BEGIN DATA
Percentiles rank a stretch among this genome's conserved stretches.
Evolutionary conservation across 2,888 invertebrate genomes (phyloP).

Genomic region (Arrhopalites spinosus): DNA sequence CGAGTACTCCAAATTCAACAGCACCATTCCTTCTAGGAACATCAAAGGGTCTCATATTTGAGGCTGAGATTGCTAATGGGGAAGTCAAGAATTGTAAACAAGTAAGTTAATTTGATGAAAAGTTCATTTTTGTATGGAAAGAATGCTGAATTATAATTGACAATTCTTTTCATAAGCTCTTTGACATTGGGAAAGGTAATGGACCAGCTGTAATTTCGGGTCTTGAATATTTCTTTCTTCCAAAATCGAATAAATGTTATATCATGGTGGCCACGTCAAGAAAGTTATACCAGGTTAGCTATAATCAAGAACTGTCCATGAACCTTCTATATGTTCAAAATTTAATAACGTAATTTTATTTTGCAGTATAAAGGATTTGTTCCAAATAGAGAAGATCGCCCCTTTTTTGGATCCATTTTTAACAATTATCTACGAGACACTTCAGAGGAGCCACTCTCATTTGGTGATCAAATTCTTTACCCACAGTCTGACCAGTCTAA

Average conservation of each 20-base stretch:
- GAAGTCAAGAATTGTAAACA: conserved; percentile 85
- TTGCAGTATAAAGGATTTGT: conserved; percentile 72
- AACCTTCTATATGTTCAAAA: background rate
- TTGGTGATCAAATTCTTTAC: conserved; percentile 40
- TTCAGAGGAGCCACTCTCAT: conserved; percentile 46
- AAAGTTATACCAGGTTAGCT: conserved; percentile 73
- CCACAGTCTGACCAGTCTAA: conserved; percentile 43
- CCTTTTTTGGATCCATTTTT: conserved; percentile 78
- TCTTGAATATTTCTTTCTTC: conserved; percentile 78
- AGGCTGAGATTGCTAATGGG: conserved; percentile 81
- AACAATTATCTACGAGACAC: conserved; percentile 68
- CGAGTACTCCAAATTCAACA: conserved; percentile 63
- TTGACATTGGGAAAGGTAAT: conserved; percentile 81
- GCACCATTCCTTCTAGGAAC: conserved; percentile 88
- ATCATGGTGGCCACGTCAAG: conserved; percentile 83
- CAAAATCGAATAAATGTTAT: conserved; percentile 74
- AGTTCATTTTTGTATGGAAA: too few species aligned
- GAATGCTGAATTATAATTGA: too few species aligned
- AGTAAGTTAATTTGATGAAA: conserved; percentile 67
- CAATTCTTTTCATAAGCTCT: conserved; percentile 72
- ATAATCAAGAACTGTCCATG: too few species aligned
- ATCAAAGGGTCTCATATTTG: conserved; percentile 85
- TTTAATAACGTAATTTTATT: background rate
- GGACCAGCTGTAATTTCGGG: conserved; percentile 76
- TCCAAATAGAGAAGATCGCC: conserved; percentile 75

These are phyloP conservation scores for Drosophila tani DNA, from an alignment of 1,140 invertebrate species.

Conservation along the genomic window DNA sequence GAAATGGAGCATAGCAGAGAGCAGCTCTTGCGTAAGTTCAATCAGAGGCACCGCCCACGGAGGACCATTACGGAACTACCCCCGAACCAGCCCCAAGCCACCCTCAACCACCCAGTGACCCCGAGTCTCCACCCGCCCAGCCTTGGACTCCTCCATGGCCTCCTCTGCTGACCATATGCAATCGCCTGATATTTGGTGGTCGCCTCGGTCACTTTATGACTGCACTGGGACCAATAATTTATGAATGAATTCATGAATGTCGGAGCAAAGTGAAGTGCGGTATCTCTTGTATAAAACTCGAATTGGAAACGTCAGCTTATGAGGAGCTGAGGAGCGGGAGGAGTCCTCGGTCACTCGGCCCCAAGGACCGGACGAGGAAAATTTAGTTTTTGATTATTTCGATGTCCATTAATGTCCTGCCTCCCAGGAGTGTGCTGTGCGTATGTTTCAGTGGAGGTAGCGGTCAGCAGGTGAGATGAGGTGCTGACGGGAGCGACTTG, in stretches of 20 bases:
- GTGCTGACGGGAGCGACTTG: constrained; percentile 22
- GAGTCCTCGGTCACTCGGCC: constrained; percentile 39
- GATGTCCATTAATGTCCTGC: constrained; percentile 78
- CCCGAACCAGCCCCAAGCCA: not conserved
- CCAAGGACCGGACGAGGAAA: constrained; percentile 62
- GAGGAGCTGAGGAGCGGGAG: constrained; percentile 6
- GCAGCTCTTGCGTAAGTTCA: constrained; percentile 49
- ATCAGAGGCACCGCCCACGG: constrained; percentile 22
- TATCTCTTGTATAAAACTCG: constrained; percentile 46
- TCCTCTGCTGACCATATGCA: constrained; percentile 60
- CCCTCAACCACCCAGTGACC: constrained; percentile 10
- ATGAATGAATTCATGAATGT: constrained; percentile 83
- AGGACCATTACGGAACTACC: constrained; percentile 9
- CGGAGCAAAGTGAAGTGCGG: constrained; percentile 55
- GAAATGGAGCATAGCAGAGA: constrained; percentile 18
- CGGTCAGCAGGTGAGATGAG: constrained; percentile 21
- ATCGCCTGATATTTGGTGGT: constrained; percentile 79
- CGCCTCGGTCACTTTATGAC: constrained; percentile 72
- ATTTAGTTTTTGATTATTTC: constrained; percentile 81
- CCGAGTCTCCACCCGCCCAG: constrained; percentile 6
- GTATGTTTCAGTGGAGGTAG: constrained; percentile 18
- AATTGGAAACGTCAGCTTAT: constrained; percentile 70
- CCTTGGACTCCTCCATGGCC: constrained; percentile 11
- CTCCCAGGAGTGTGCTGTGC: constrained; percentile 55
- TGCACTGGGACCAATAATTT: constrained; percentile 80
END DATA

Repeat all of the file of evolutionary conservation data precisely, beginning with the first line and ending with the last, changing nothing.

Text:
Percentiles rank a stretch among this genome's conserved stretches.
Evolutionary conservation across 2,888 invertebrate genomes (phyloP).

Genomic region (Arrhopalites spinosus): DNA sequence CGAGTACTCCAAATTCAACAGCACCATTCCTTCTAGGAACATCAAAGGGTCTCATATTTGAGGCTGAGATTGCTAATGGGGAAGTCAAGAATTGTAAACAAGTAAGTTAATTTGATGAAAAGTTCATTTTTGTATGGAAAGAATGCTGAATTATAATTGACAATTCTTTTCATAAGCTCTTTGACATTGGGAAAGGTAATGGACCAGCTGTAATTTCGGGTCTTGAATATTTCTTTCTTCCAAAATCGAATAAATGTTATATCATGGTGGCCACGTCAAGAAAGTTATACCAGGTTAGCTATAATCAAGAACTGTCCATGAACCTTCTATATGTTCAAAATTTAATAACGTAATTTTATTTTGCAGTATAAAGGATTTGTTCCAAATAGAGAAGATCGCCCCTTTTTTGGATCCATTTTTAACAATTATCTACGAGACACTTCAGAGGAGCCACTCTCATTTGGTGATCAAATTCTTTACCCACAGTCTGACCAGTCTAA

Average conservation of each 20-base stretch:
- GAAGTCAAGAATTGTAAACA: conserved; percentile 85
- TTGCAGTATAAAGGATTTGT: conserved; percentile 72
- AACCTTCTATATGTTCAAAA: background rate
- TTGGTGATCAAATTCTTTAC: conserved; percentile 40
- TTCAGAGGAGCCACTCTCAT: conserved; percentile 46
- AAAGTTATACCAGGTTAGCT: conserved; percentile 73
- CCACAGTCTGACCAGTCTAA: conserved; percentile 43
- CCTTTTTTGGATCCATTTTT: conserved; percentile 78
- TCTTGAATATTTCTTTCTTC: conserved; percentile 78
- AGGCTGAGATTGCTAATGGG: conserved; percentile 81
- AACAATTATCTACGAGACAC: conserved; percentile 68
- CGAGTACTCCAAATTCAACA: conserved; percentile 63
- TTGACATTGGGAAAGGTAAT: conserved; percentile 81
- GCACCATTCCTTCTAGGAAC: conserved; percentile 88
- ATCATGGTGGCCACGTCAAG: conserved; percentile 83
- CAAAATCGAATAAATGTTAT: conserved; percentile 74
- AGTTCATTTTTGTATGGAAA: too few species aligned
- GAATGCTGAATTATAATTGA: too few species aligned
- AGTAAGTTAATTTGATGAAA: conserved; percentile 67
- CAATTCTTTTCATAAGCTCT: conserved; percentile 72
- ATAATCAAGAACTGTCCATG: too few species aligned
- ATCAAAGGGTCTCATATTTG: conserved; percentile 85
- TTTAATAACGTAATTTTATT: background rate
- GGACCAGCTGTAATTTCGGG: conserved; percentile 76
- TCCAAATAGAGAAGATCGCC: conserved; percentile 75

These are phyloP conservation scores for Drosophila tani DNA, from an alignment of 1,140 invertebrate species.

Conservation along the genomic window DNA sequence GAAATGGAGCATAGCAGAGAGCAGCTCTTGCGTAAGTTCAATCAGAGGCACCGCCCACGGAGGACCATTACGGAACTACCCCCGAACCAGCCCCAAGCCACCCTCAACCACCCAGTGACCCCGAGTCTCCACCCGCCCAGCCTTGGACTCCTCCATGGCCTCCTCTGCTGACCATATGCAATCGCCTGATATTTGGTGGTCGCCTCGGTCACTTTATGACTGCACTGGGACCAATAATTTATGAATGAATTCATGAATGTCGGAGCAAAGTGAAGTGCGGTATCTCTTGTATAAAACTCGAATTGGAAACGTCAGCTTATGAGGAGCTGAGGAGCGGGAGGAGTCCTCGGTCACTCGGCCCCAAGGACCGGACGAGGAAAATTTAGTTTTTGATTATTTCGATGTCCATTAATGTCCTGCCTCCCAGGAGTGTGCTGTGCGTATGTTTCAGTGGAGGTAGCGGTCAGCAGGTGAGATGAGGTGCTGACGGGAGCGACTTG, in stretches of 20 bases:
- GTGCTGACGGGAGCGACTTG: constrained; percentile 22
- GAGTCCTCGGTCACTCGGCC: constrained; percentile 39
- GATGTCCATTAATGTCCTGC: constrained; percentile 78
- CCCGAACCAGCCCCAAGCCA: not conserved
- CCAAGGACCGGACGAGGAAA: constrained; percentile 62
- GAGGAGCTGAGGAGCGGGAG: constrained; percentile 6
- GCAGCTCTTGCGTAAGTTCA: constrained; percentile 49
- ATCAGAGGCACCGCCCACGG: constrained; percentile 22
- TATCTCTTGTATAAAACTCG: constrained; percentile 46
- TCCTCTGCTGACCATATGCA: constrained; percentile 60
- CCCTCAACCACCCAGTGACC: constrained; percentile 10
- ATGAATGAATTCATGAATGT: constrained; percentile 83
- AGGACCATTACGGAACTACC: constrained; percentile 9
- CGGAGCAAAGTGAAGTGCGG: constrained; percentile 55
- GAAATGGAGCATAGCAGAGA: constrained; percentile 18
- CGGTCAGCAGGTGAGATGAG: constrained; percentile 21
- ATCGCCTGATATTTGGTGGT: constrained; percentile 79
- CGCCTCGGTCACTTTATGAC: constrained; percentile 72
- ATTTAGTTTTTGATTATTTC: constrained; percentile 81
- CCGAGTCTCCACCCGCCCAG: constrained; percentile 6
- GTATGTTTCAGTGGAGGTAG: constrained; percentile 18
- AATTGGAAACGTCAGCTTAT: constrained; percentile 70
- CCTTGGACTCCTCCATGGCC: constrained; percentile 11
- CTCCCAGGAGTGTGCTGTGC: constrained; percentile 55
- TGCACTGGGACCAATAATTT: constrained; percentile 80